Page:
Resources are meaningless if they are not managed properly. A good example is with any business: you can have the top people in your industry, but if they are not treated properly, given the necessary tools, have clients and so on, then their talent and abilitie are meaningless. This is also demonstrated in how we manage resources when discussing issues of global health.
Consider the issue at the heart of African development. As TimesLive reports:
Tony Nsanganira‚ the Minister of State in Charge of Agriculture for Rwanda‚ said that the African Union’s vision of an integrated‚ prosperous Africa simply is not possible without complete transformation of Africa’s agricultural landscape.
“While Africa holds 60% of the world’s arable land‚ it is still only contributing just 10% to agriculture globally‚” says Mr Nsanganira.
So what is the key? According to Nsanganira: “Innovation is the greatest catalyst of agricultural development and ultimately poverty reduction.”
Consider that disparity: holding 60% of the world’s arable land – that is, land where you can grow crops – but only contributing 10% in terms of global agriculture.
The question is why. Practical Action suggests it’s a combination of reasons: “the lack of access to land and resources; the degradation of natural resources; poor access to markets; low investment in agricultural research, training and extension services; the lack of private sector services to fill the vacuum left behind.”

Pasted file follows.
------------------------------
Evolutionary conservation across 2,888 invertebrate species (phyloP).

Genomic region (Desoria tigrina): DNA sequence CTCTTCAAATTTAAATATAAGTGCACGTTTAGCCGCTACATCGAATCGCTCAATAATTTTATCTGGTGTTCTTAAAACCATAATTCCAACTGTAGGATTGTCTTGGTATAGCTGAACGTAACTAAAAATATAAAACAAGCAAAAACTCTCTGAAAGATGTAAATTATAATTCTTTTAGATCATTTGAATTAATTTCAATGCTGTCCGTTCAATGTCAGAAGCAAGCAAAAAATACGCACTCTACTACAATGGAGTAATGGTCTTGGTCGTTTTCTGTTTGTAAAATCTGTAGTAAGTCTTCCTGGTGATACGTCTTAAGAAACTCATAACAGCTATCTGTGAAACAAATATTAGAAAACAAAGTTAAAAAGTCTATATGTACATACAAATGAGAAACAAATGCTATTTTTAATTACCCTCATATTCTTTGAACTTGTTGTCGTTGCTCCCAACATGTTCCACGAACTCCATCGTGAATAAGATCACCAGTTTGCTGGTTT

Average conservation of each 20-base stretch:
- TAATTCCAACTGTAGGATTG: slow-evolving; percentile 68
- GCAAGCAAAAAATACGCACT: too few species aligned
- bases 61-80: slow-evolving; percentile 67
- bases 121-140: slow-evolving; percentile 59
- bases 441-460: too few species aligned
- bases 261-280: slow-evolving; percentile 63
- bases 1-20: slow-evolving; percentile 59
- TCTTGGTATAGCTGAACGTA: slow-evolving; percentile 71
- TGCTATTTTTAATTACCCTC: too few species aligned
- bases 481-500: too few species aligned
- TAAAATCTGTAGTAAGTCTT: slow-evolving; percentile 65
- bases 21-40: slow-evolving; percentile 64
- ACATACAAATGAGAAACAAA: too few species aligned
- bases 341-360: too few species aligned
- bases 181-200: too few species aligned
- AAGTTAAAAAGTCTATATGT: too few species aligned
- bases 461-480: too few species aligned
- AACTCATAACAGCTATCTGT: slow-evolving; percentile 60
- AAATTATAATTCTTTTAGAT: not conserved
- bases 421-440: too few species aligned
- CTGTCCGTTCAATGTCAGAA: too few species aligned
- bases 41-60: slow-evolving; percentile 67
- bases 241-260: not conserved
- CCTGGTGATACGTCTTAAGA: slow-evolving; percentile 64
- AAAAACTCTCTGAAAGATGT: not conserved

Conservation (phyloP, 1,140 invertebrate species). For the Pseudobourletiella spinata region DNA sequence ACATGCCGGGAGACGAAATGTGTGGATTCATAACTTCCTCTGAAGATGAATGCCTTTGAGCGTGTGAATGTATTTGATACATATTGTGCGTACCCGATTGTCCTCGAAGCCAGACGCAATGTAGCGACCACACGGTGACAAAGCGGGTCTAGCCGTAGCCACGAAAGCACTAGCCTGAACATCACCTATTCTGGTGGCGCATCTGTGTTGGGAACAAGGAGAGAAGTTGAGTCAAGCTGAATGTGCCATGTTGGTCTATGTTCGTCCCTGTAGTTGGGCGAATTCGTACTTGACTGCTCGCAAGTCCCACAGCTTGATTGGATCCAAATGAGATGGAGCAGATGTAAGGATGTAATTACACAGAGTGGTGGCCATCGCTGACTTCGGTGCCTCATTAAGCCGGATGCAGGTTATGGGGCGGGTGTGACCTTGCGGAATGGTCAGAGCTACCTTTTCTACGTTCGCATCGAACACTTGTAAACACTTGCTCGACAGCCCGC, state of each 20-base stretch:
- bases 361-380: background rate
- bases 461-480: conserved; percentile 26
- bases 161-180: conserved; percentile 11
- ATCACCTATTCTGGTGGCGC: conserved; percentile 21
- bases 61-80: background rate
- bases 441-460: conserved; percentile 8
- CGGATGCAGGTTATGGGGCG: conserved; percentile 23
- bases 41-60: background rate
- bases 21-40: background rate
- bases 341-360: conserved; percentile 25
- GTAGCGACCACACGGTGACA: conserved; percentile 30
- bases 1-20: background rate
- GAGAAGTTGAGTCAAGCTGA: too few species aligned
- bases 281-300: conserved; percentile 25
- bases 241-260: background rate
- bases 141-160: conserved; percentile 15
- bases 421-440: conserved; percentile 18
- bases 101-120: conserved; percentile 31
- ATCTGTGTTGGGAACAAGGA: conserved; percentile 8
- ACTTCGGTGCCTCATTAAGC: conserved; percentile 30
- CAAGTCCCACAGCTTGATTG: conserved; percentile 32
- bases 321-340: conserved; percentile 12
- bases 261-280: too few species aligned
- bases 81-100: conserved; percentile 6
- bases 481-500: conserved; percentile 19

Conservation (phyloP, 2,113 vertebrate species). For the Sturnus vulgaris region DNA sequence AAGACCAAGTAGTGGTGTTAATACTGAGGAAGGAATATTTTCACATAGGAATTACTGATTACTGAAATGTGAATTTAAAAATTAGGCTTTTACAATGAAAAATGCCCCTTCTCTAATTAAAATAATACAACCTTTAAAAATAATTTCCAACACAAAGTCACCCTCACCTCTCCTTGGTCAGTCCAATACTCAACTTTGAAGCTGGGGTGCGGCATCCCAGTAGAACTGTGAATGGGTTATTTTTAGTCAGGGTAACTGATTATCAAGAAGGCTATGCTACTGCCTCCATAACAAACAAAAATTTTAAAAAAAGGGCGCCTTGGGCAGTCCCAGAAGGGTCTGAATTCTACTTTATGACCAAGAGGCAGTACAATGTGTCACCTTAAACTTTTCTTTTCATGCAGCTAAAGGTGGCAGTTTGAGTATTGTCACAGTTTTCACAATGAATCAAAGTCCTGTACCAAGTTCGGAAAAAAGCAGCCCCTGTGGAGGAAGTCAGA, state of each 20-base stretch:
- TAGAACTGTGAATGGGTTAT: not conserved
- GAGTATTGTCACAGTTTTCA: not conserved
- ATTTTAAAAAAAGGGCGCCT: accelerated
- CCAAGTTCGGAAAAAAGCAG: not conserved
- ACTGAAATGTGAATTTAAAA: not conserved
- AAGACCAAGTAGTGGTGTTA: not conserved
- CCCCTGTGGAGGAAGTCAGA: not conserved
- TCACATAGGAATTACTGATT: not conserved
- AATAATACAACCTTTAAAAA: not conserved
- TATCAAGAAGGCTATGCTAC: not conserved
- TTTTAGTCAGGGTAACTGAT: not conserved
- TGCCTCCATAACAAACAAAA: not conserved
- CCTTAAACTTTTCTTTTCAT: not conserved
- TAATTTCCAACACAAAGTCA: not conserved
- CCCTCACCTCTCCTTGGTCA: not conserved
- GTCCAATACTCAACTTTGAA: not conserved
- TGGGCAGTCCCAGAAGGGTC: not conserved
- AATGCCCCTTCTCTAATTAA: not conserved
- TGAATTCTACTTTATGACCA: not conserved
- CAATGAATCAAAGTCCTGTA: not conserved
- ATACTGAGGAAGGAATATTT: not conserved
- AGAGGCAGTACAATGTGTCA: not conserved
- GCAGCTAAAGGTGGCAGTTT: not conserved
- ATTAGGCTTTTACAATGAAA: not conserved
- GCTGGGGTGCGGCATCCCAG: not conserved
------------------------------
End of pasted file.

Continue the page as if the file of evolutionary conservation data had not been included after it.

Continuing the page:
Furthermore, the continent still deals with the ongoing HIV/AIDS crisis, which with life reduction also reduces productive farming. Less productive farming means nations that suffer from a lack of access to the products of farming – continuing the cycle of poverty.
Farmers are figuring out ways to overcome this: Better, richer investors are finding their ways into Africa, as they realise the potential for growth in a growing market; agricultural finance lets farmers manage their finances in a way that still allows some degree of freedom; better health care services and information also helps create a more informed populace who can better negotiate their health in ways that is either preventative or managed.
This means get nations that help themselves and the planet, by creating environments where the land thrives. It won’t be easy but hopefully, with the right responses and people, it will be possible.